Now, I’d couldn’t say much about the New Moon church, except that it’s some new kind of complicated Christianity. One day I’d found a pamphlet of theirs in my mailbox. It said they had sixteen commandments, and six kinds of washrooms, so all could live equally in the depths of their differences.
It also said that I was welcome to drop by for a free consultation on the nature of my being. I passed for the time being, and tossed the pamphlet in the poubelle.
Getting back to the missing people.
Some time ago, the police held a news conference about the disappearances, and promised there was nothing to worry about, because the percentage of missing men in Canada was climbing overall. So it was perfectly normal for them to have disappeared, according to statistics.
The community, on the other hand, had suspicions that something more sinister was going on. Many locals thought a serial killer was on the loose – one who had a preference for religious singers. But the theory was unfounded, because not a single body had been found.
Now, Bill the ex fireman believes his neighbour’s disappearance had something to do with the missing singers. During his last chat with Lily, she mentioned a man had come by to sell raffle tickets for the Universal Harmony Choir. Of course, she asked him to leave because he hadn’t buzzed at the front door, and anyway, there was a sign that read solicitors were prohibited from entering.
So I ask – the raffle ticket sales man was targeting Lily for abduction?
Bill nods to agree, then stands silent with a sharp frown of self conviction. He has nothing more to say.
So, I ask Bill if he’s seen the man any other time.
Bill reminds me that he’s blind, so he wouldn’t have seen the man period. Then he asks if I’m joking around about his blindness, and I say of course not.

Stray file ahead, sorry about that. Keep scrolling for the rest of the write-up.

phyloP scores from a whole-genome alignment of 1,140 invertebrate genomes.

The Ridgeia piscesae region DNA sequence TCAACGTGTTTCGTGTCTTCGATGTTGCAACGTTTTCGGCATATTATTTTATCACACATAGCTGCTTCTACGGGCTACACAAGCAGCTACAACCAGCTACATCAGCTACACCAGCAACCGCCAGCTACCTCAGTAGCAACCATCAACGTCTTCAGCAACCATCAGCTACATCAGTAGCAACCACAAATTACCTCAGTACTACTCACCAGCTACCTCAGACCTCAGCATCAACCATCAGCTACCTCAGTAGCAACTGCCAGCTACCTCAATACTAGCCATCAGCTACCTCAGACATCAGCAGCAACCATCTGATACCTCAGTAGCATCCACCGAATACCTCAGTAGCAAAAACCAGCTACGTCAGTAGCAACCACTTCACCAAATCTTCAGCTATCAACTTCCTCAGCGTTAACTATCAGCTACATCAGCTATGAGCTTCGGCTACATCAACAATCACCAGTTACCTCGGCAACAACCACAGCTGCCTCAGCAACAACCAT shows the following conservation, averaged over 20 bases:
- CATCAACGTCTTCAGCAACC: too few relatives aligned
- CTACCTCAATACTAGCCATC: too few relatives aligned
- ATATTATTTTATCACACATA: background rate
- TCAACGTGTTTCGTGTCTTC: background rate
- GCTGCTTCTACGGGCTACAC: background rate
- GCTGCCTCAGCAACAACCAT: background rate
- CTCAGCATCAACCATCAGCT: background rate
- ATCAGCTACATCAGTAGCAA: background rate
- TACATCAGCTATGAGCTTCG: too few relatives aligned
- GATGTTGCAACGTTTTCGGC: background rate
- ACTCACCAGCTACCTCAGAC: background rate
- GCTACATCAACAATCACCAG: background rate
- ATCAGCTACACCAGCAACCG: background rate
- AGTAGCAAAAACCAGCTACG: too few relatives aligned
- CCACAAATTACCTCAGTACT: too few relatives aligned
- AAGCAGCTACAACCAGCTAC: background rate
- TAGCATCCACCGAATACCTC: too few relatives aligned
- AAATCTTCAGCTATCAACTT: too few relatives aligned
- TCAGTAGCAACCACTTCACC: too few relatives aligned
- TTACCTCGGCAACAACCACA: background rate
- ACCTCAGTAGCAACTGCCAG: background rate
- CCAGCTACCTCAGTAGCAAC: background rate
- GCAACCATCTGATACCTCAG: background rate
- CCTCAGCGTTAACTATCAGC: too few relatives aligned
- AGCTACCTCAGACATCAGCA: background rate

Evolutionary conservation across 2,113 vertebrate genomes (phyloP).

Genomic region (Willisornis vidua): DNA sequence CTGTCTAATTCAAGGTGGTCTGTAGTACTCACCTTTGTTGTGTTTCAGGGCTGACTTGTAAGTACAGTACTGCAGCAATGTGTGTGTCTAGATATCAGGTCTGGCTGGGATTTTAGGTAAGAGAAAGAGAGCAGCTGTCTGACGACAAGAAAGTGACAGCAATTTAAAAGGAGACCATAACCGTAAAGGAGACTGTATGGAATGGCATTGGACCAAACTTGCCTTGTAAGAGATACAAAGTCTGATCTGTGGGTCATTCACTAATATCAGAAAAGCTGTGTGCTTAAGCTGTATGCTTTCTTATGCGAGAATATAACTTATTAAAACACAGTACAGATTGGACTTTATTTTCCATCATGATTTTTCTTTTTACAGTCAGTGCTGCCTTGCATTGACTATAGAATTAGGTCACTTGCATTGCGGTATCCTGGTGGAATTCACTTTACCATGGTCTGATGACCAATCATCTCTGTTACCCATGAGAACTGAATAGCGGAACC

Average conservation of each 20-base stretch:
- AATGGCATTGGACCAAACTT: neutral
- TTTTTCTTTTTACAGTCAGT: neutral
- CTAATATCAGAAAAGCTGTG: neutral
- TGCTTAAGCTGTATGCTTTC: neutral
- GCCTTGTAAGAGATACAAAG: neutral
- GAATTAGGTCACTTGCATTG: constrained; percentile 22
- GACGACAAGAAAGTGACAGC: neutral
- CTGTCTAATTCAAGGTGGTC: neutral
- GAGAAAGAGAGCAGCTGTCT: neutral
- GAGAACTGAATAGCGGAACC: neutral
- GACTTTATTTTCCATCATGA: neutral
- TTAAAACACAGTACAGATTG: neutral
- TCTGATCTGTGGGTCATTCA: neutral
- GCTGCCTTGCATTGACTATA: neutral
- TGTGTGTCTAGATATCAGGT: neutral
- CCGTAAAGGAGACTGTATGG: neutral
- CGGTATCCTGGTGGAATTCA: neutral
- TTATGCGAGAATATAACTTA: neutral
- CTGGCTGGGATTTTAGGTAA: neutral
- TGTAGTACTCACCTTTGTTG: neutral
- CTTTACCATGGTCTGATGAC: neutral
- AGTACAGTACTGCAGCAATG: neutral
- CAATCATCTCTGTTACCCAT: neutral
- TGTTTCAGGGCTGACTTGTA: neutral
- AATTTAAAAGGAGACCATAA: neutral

He says I better not be or I’ll never hear the end of it.
I apologize to him, and say that it was only a coincidence, and that I wasn’t barking out some insult for fun.
Well, Bill isn’t impressed with that comment. He feels where the table is, then slams his fist against it so everyone can hear he’s upset. A few customers peep for a second, then quickly look away. Bill asks if I’m being a wise ass about using the word barking since he has a seeing eye dog.
I swear to him that it’s just an expression, and I’d never joke about his seeing eye dog.
Bill gives me an unsure frown, then says the only expressions he’s heard with barking in them are barking up the wrong tree and barking out an order. Something was wrong when I said barking out an insult. To him, it didn’t sound spoken from the heart. Before I could apologize again Bill and his seeing eye dog whisk off to the server’s counter.
Suddenly a question pops into my head. Is there really a raffle for the Universal Harmony Choir? If there isn’t then the salesman probably has something to do with her disappearance.
As I get up to ask Bill, a tall, well built man with long blond hair and a thick moustache enters through the rear door of the coffee shop. He is dressed in a grey business suit with a red tie, and is wearing a pair of dark sun glasses.
He calmly approaches Bill, grabs him by the arm, then pulls the Rolex off his wrist.
Bill screams at him to stop, but he’s gone in an instant.
It’s been a while since my judo chops have come in handy, but this well-dressed creep has it coming. I run after him, through the door and onto the street. While I’m closing in, I can’t help but notice he’s about half a foot taller than me, and his shoulders are bulky and rock solid. I’d have to use martial arts just to shake his hand.
I stay back and follow him as he weaves through side streets filled with suburban homes. He finally turns on to a busier street, and hustles until he reaches the modernly rectangular building known as the New Moon Church. To my total disbelief, he enters it.